Back in the 1960s, Henry Ford and legendary driver and designer Carroll Shelby made history when they created the Ford GT40, an American race car able to go toe-to-toe against a field dominated by European manufacturers like Porche and Ferrari. The production model was discontinued after 1969 but briefly brought back to life as the Ford GT back in 2005-6 (now worth $400,000) before disappearing for another ten years.
Last year, a second-generation Ford GT was unveiled to honor the 50th anniversary of the Ford GT's historic 1966 victory at LeMans, a race that became one of the most well-known tales in the world of motor sports. They were so serious about the performance of the car that they promptly took it back to LeMans and won the podium. This American super car is as unique and iconic as they come. Talk to anyone who's had the pleasure of driving one, and they'll all tell you the same thing: this car drives really, really well.
The car's historic significance is likely why Ford has decided to take a unique approach to its distribution. Having half a million dollars to spare isn't enough to earn the right to drive this speed demon. The initial production will be limited to only 1,000 cars sold over four years. Buyers must also apply for the opportunity to purchase the $450,000 super car.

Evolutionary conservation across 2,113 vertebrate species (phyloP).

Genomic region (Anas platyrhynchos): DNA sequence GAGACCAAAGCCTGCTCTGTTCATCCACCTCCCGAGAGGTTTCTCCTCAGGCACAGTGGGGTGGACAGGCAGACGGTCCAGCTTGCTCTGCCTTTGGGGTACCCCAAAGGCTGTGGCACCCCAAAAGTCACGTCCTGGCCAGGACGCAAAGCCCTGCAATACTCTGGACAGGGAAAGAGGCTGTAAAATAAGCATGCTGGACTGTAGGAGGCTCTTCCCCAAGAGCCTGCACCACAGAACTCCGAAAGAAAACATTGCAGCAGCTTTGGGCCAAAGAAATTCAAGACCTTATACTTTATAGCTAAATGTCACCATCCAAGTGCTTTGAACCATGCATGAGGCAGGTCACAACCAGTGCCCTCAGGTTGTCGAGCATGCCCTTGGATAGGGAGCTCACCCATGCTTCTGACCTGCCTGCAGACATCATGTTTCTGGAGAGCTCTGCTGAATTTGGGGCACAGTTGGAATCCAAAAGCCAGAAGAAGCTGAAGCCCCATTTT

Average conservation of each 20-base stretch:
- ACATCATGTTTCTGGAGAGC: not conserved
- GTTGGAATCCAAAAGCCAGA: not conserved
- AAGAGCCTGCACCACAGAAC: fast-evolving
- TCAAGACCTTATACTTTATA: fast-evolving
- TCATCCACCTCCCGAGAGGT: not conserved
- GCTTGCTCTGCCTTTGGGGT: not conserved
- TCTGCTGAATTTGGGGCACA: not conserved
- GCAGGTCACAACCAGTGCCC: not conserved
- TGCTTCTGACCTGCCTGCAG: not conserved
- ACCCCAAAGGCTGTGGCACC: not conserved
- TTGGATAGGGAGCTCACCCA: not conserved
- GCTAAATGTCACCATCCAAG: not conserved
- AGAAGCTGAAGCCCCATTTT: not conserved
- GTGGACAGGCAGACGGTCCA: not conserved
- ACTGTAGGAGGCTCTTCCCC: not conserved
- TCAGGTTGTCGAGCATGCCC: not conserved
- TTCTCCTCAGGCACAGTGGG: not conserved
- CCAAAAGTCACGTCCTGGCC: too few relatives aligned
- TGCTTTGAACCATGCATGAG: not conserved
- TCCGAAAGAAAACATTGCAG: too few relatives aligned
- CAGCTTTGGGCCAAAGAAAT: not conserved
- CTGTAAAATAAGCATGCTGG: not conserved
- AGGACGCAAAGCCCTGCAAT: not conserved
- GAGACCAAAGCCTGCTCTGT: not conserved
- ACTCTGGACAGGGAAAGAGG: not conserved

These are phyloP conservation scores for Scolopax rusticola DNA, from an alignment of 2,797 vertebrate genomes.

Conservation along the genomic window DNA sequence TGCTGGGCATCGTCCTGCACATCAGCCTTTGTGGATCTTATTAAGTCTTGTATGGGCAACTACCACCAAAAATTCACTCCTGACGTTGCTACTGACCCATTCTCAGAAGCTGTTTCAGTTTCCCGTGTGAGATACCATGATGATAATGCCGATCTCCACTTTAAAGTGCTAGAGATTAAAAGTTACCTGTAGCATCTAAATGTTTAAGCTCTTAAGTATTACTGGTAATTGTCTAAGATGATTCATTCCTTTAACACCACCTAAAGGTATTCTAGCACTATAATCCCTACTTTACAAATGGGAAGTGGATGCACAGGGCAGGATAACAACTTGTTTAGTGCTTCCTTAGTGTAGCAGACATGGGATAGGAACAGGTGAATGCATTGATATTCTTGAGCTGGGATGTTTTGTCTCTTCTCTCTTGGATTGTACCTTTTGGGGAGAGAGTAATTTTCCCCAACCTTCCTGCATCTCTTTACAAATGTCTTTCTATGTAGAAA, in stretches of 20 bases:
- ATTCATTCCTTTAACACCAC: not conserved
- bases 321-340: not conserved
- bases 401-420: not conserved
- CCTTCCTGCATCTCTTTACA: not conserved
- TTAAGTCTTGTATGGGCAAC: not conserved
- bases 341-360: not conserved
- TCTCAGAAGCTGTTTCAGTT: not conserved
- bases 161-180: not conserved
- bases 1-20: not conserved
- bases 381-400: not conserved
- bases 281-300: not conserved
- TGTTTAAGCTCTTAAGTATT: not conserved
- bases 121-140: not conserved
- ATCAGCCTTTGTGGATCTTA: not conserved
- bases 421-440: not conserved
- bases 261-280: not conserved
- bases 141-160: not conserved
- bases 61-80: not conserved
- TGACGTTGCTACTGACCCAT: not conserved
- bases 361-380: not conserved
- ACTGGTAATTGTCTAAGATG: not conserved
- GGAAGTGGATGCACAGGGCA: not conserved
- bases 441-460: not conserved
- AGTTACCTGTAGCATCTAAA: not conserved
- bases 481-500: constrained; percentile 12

Ford explains that they want to make sure that these amazing cars don't sit in a multimillionaire's garages collecting dust. They want them to be out in public and showcased by well-known individuals who respect and honor the car's heritage. So far, 7000 people have applied for the chance to buy one. This will allow Ford to boost their message by giving these celebrities a chance to share their experiences and giving the public a guarantee that these cars will be driven to their maximum potential.
As many others have said, this is not a luxury car in any sense of the word – this is a 200+ mph racing machine, tamed just enough to be street legal. The seats may be non-adjustable and the car comes with five distinct drive modes, including Normal, Sport, Wet, Track, and V-Max (for straight line performance). The most notable of these is undoubtedly Track mode, which is designed for track-use only: the entire car lowers down to just 2.7 inches off of the ground.
It's clear that they're not too worried about alienating some of their loyal fans. A handful of automotive journalists and devoted fans have come forward with acceptance letters, but thousands have been left out, despite owning Ford GTs in the past.
Many celebrity applicants have also come forward with their newest acquisition. Music sensation Deadmau5 is at the top of the list, as is the baseball star and car enthusiast C.J. Wilson. Scottish singer Amy MacDonald, another noted car enthusiast, also received one. Despite doing an entire segment about the car on his television show, Jay Leno has not received whether he applied, though he would undoubtedly receive one if he did. Fox News anchor Mike Joy and serial entrepreneur Andy Frisella have also been included on the list.